"Delinquent loans that fell into a deep sleep after the robo-signing controversy in late 2010 are gradually coming out of hibernation following the finalization of the national mortgage settlement in April 2012," said Daren Blomquist, vice president at RealtyTrac in a statement. "The settlement provided some closure regarding accepted foreclosure processing practices, and as a result lenders have been reviving more of these delinquent loans and pushing them into foreclosure over the past 12 months, particularly in states where a lengthy court process has resulted in a bigger backlog of non-performing loans still in snooze mode."
RealtyTrac’s analysis of foreclosures in the first quarter reveals a few interesting trends for real estate investors.
One, among properties actively in the foreclosure process (excluding bank-owned properties), 35 percent were properties identified as vacant or where the homeowner had moved. The percentage of owner-vacated foreclosure inventory was 50 percent or higher in several states, including Indiana, Oregon, Washington and Nevada
Homes that are vacant for too long start to deteriorate as the owner fails to maintain them. This lowers their market value and also brings down home prices in the neighborhood.
But the data also suggests that there are plenty of vacant single-family homes, which is good news for investors in the business of fixing up these homes and then renting them out or selling them. Institutional investors are betting big money on converting foreclosures into rentals with Blackstone (BX) leading the way.
Two, there was a 12% increase in "shadow inventory" – homes that have started the foreclosure process but have not yet been listed in the market. "Many of these properties will be listed for sale as short sales in the next six to 12 months, or go through the foreclosure process and eventually be listed for sale as bank owned in the next 12 to 18 months," according to the report.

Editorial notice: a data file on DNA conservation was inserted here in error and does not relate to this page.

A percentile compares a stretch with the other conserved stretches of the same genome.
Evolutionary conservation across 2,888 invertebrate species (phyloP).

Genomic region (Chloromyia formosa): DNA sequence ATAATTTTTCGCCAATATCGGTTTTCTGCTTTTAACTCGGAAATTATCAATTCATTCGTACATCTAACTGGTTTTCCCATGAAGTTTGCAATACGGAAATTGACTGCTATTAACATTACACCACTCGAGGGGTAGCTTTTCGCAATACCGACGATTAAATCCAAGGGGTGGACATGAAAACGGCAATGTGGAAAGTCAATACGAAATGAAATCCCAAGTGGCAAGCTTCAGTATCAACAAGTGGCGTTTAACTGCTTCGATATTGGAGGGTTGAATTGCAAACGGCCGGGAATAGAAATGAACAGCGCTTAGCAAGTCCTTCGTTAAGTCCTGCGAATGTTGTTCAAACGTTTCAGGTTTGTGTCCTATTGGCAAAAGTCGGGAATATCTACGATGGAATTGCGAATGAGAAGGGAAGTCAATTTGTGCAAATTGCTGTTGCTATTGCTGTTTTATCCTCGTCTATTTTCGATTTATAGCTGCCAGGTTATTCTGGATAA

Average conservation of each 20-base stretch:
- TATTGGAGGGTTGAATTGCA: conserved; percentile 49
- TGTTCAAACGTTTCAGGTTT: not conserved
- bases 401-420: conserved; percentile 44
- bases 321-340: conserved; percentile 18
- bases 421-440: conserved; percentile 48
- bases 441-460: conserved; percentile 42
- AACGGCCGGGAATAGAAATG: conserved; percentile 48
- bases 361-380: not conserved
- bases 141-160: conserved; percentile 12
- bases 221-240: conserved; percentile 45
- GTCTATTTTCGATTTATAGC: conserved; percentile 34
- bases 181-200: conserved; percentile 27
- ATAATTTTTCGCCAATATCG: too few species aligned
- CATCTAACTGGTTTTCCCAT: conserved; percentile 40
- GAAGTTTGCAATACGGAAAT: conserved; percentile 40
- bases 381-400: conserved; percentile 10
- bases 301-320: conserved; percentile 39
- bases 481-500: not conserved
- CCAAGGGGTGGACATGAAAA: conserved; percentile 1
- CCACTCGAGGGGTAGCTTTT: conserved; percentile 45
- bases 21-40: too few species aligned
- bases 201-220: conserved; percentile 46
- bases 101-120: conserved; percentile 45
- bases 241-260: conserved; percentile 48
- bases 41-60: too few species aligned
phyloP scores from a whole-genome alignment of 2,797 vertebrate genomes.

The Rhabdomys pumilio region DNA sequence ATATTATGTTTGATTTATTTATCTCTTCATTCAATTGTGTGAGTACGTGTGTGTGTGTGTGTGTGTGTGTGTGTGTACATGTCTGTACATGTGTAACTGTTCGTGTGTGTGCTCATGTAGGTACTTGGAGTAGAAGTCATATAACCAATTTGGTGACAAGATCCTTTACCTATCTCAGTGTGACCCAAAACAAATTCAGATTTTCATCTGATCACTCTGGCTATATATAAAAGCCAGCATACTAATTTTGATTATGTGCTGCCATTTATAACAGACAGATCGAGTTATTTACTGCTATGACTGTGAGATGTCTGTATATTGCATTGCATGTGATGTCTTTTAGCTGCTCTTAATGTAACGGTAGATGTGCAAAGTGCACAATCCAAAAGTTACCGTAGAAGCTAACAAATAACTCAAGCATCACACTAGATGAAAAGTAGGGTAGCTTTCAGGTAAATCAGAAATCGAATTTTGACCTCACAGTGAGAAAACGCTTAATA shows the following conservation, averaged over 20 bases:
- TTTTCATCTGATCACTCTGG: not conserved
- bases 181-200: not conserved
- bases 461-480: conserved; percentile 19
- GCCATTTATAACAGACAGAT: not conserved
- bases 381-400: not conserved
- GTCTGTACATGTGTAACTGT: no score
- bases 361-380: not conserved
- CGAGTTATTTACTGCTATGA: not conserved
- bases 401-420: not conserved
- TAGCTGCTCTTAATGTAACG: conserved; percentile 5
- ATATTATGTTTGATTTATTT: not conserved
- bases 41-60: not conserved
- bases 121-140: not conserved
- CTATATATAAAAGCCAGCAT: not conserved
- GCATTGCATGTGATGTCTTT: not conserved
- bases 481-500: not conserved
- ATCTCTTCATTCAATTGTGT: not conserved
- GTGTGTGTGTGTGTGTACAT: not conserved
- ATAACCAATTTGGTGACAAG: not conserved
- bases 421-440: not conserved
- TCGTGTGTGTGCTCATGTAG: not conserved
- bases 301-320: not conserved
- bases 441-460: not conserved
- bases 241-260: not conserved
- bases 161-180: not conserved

That is good news for buyers in markets that are suffering from a shortage of inventory. Some of the biggest increases in unlisted foreclosure inventory were in New York, Florida, New Jersey, Washington and Illinois, according to the report.
Three, some of the foreclosure inventory is really old. About a third of the foreclosure inventory as of the first quarter was built before 1960 and this is up 11% from a year ago. Investors are unlikely to find these appealing because the costs to repair and maintain them are considerable.
That means more bidding wars for the more desirable properties — the ones built after 1990, which account for another third of the inventory. These pose the least risk for significant maintenance and repairs, according to RealtyTrac.
The homes built between 1960 and 1990 which account for the remaining third need more work, but may be appealing to owner-occupants and investors as well.
Four, foreclosure inventory is increasing the most at the very low end and at the very high end. While 60% of distressed properties are homes valued below $200,000, the properties priced above $5 million saw a 126% jump from a year ago, while foreclosure inventory of homes with loan amounts less than $50,000 increased 62%.
This article was republished with permission from TheStreet.